The taxman took a record £5.2bn in inheritance tax (IHT) in the year to April 2018 – an 8.1% increase on the previous 12 months, according to figures
Death is proving an increasing source of income for the government but given the complexity of the rules and the frequency with which these change, it is becoming ever harder for individuals to navigate estate planning.
It is also more important than ever before to have a succession plan. Improving life expectancy has seen the number of three- and sometimes four-generation families increase, meaning estates may need to cover not just children and grandchildren but even great grandchildren too, according to the Government Office for Science’s 2015 paper, Intergenerational relationships: Experiences and attitudes in the new millennium
Sharing wealth by giving it away is relatively easy but not only does this attract IHT if done within seven years of death (the seven-year rule), it also sees the individual lose control of the assets. To counter this loss of control, trusts allow people to bequeath wealth outside of the taxable estate while setting rules for how and when the assets are passed on.
However, they are not free from IHT and any assets put into the trust in excess of the nil rate band are generally treated as a chargeable lifetime transfer – the rate at which charges start to apply, which is frozen at £325,000 until 2021 – and taxed at a rate of 20%.
If the settlor dies within seven years of the transfer, there may be additional IHT to pay, subject to whether any reliefs, for example business property or agricultural property relief, are available.
The trust will also incur a ten-yearly IHT charge, which can be complex to calculate, and there are exit charges of 6%.
The ten-year charge is calculated using a standard formula that is capped at 6% on the value of relevant property in the trust. Where available, business property relief and agricultural relief are deducted. The resulting charge is then reduced by the nil rate band in force at the ten-year anniversary minus any chargeable lifetime transfers made by the settlor in the seven years before establishing the trust. Any distributions made by the trustees prior to the ten-year anniversary are deducted. Once the exact rate has been determined, it will be applied to the current value of the relevant property held in the trust. Where the value of the trust assets grow, there will be increased ten-year IHT charges. The trust ten-year charges are broadly supposed to be the same as a ‘generation’ of IHT, that is 6% every ten years six to seven times, broadly equating to 40% on death.
How family investment companies work
There is an alternative. Solicitors and accountants are seeing an increasing interest in family investment companies (FICs), which offer tax efficiency to those wanting to pass wealth on without losing control over how the assets are managed.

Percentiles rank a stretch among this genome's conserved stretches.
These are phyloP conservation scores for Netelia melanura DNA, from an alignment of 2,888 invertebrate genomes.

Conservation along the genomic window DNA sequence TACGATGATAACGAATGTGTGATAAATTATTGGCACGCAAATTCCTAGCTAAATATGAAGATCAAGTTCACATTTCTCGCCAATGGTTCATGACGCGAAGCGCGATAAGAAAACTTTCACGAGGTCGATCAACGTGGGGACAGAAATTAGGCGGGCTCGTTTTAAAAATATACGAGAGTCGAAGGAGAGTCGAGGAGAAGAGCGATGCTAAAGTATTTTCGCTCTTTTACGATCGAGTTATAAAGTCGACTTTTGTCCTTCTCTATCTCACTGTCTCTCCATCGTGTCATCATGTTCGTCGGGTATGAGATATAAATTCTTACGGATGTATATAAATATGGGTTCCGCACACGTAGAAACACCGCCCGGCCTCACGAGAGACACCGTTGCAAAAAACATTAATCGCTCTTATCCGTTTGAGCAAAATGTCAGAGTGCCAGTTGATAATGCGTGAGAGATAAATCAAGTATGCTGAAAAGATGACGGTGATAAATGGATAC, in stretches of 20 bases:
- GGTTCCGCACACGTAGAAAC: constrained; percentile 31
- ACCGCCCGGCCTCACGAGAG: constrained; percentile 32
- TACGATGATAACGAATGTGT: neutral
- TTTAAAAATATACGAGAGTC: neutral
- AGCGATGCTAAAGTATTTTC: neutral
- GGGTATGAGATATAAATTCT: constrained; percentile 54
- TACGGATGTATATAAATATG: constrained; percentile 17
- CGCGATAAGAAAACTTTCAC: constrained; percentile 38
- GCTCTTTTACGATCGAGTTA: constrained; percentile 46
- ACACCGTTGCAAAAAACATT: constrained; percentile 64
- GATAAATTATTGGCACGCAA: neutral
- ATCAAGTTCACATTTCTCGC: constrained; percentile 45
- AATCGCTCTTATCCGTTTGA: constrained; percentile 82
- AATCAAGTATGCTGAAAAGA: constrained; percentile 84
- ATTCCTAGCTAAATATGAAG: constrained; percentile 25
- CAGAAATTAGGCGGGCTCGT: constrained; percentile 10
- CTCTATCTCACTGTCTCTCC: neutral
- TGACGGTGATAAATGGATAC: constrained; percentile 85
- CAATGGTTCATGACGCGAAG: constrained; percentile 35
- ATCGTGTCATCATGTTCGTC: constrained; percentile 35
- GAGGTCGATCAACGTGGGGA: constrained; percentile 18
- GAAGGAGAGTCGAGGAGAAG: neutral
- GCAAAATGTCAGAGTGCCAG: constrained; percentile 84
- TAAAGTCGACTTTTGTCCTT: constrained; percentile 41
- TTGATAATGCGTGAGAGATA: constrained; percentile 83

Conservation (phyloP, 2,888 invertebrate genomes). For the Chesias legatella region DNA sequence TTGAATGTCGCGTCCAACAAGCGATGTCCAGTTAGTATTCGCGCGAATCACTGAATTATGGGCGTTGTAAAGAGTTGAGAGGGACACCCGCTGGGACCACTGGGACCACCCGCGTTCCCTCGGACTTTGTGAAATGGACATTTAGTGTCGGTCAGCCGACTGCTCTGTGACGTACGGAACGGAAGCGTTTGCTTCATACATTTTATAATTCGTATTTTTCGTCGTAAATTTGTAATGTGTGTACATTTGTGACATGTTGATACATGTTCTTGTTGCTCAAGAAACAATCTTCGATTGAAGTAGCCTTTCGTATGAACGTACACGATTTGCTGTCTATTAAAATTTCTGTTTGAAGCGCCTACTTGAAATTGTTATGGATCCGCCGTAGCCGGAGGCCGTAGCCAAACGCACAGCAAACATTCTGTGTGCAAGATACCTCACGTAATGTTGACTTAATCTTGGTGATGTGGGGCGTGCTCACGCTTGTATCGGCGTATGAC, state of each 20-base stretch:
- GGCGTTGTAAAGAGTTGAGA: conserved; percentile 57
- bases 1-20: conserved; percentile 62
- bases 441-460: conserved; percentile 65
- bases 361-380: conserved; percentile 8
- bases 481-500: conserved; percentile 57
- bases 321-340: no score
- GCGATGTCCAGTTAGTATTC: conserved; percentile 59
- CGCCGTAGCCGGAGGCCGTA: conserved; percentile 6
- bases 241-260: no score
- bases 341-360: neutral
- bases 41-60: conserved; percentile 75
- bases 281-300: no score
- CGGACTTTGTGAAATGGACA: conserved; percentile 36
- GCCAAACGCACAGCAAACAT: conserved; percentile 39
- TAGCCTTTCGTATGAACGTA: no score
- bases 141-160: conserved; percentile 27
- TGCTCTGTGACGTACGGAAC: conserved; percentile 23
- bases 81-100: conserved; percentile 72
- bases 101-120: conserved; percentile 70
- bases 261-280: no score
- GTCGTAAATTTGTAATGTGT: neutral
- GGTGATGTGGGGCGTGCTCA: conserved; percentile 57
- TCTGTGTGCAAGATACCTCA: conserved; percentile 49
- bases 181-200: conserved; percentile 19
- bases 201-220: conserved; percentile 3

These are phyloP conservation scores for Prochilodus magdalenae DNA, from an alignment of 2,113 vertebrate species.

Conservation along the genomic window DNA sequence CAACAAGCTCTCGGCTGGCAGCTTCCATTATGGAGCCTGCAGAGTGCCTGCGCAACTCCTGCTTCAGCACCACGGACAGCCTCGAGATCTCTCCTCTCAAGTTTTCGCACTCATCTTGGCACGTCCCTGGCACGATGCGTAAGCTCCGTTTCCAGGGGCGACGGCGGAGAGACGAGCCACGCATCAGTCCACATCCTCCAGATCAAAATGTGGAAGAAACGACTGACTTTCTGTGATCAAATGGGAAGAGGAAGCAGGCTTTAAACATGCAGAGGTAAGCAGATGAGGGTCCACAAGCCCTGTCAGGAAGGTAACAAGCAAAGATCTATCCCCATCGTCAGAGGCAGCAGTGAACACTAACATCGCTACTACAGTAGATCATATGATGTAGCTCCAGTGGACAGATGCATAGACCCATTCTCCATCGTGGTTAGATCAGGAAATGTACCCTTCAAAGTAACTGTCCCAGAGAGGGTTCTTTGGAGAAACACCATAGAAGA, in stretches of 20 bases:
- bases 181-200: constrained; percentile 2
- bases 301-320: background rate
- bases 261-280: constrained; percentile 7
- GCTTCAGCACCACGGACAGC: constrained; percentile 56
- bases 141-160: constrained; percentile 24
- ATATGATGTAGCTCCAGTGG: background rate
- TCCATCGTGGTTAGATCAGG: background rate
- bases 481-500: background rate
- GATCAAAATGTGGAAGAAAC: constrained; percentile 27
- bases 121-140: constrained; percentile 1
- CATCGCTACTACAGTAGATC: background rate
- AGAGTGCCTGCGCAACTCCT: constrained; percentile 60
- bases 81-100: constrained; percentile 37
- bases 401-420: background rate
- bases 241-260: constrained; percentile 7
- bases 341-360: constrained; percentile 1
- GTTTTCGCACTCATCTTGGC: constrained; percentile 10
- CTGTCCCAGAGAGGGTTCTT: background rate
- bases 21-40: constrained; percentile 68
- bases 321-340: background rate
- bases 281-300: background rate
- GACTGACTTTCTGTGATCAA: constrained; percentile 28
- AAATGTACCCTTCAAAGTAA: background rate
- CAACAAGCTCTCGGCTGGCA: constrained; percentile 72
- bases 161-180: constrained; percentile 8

Helen Cox, managing associate at law firm Mishcon de Reya, says clients recognise that the tax advantages of trusts “aren’t what they used to be” and the demand for FICs has grown as a result.
A FIC is generally a UK-based company created for wealth and succession planning. It can be set up on a limited or unlimited basis. Depending on the client’s circumstances, the use of a non-UK incorporated company, which is managed and controlled in the UK (so a UK tax resident) should also be considered.
The requirements for a small limited company with a turnover of less than £10.2m and fewer than 51 employees are relatively minimal. The company owners simply need to file abridged accounts or a directors’ report and there are no audit requirements. This helps to make things less complex to set up, and has lower ongoing costs than larger companies, so is more manageable and attractive for potential investors.
The FIC – which can hold pretty much anything from cash to property and shares – has bespoke articles of association which determine how the company will be run and who is entitled to what. The articles set out multiple classes of shareholder. Typically, the person setting up the company has voting rights and control over the day-to-day running but receives no paying dividends. The beneficiaries meanwhile receive economic shares but limited voting rights.
The benefits to setting up a FIC are numerous, according to Helen.
First is taxation. The cash contributions, shares from an existing company and loans made to the FIC by the founder are not considered a transfer of value for IHT purposes and these funds can be extracted from the company later, tax free. Cash is perhaps the easiest contribution families can make to an FIC. Similarly, giving children non-voting shares is not seen as a gift and is therefore not subject to the seven-year rule, or any IHT charges. There are, however, complex anti-avoidance ‘settlements provisions’ that do need to be considered on a case-by-case basis.